Passed: The automatic stay is hedged or conditioned in many circumstances, creating less certainty about immediate protection of the debtor. Filing bankruptcy will not stay acts to collect back support, including revocation of driver’s licenses or professional licenses. Creditors omitted from the official list of creditors are free to continue collection action even if they have actual notice of the bankruptcy. If a prior case is dismissed, the duration or even the existence of a stay is limited in subsequent cases. Landlords are freed to complete evictions, even when the tenant-debtors are paying rent.
Discharge of Debts
Present: Debts not dischargeable in Chapter 7 bankruptcy include recent taxes, family support and student loans, plus a group of debts that may be non-dischargeable if the creditor proves in bankruptcy court that the debt was incurred by various kinds of dishonesty or that the debt was created in a divorce proceeding. Chapter 13 provided for a broader, “super discharge,” allowing discharge of more kinds of debts in exchange for undertaking a repayment plan.
Passed: More debts become non-dischargeable in Chapter 7 bankruptcy, including privately funded student loans, all debts arising from divorce and debts incurred to pay non-dischargable debts such as taxes or support. Presumptions of fraud are broadened to include purchases of “luxury goods” of $500 within 90 days of filing or cash advances of $750 or more within 70 days of filing. The Chapter 13 discharge won’t cover taxes for which the taxing authority didn’t file a timely claim, unfiled tax years or debts tinged with dishonesty.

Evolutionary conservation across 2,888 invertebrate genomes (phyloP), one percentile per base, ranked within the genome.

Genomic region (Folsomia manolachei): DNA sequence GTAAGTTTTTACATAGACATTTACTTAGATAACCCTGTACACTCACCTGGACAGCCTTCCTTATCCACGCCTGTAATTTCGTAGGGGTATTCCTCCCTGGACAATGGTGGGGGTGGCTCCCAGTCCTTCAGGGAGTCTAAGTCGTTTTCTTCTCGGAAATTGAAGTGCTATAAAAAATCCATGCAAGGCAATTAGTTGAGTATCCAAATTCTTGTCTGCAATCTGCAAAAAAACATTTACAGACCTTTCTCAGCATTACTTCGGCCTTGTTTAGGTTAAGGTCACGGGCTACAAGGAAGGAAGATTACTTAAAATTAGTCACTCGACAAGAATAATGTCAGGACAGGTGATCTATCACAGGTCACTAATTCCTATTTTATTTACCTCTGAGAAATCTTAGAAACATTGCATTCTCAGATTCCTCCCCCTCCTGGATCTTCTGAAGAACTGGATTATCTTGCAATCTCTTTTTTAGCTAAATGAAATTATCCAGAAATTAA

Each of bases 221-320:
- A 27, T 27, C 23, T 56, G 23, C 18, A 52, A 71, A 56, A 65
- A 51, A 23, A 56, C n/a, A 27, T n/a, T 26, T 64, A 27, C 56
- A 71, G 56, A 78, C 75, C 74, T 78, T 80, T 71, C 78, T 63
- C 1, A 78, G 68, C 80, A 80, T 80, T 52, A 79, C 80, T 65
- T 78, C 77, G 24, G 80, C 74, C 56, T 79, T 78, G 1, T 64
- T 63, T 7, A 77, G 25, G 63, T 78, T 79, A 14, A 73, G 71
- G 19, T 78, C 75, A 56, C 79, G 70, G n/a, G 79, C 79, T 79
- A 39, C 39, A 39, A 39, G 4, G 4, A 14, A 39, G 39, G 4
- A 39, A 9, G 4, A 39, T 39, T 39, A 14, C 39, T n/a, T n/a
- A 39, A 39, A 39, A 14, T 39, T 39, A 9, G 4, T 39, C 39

The proposed law imposes new duties on debtors and their attorneys, and failure to timely perform those duties will result in dismissal of the case or lifting of the automatic stay. Coupled with the new limitations on a second filing, the consequences of mistakes, inattention, or misfortune become far more serious, as the court and the trustee have less discretion to deal with human frailty and intervening circumstances. The presumption that the debtor is entitled to relief from his debts is effectively replaced by presumptions that the debtor’s filing is abusive until the debtor proves otherwise.
This overview looks at those aspects of the bill that impact the average debtor. Exactly how it actually will work, or not work, will only become known as debtors, lawyers, trustees, and judges try to apply it to the real world of consumers and their debts.
Legal issues and bankruptcy questions are frequently complex and individual. The information contained here is intended to be educational only: it is not legal advice nor does it create an attorney client relationship between the viewer and the firm. You should consult with a bankruptcy attorney licensed to practice in your state for advice about your particular situation.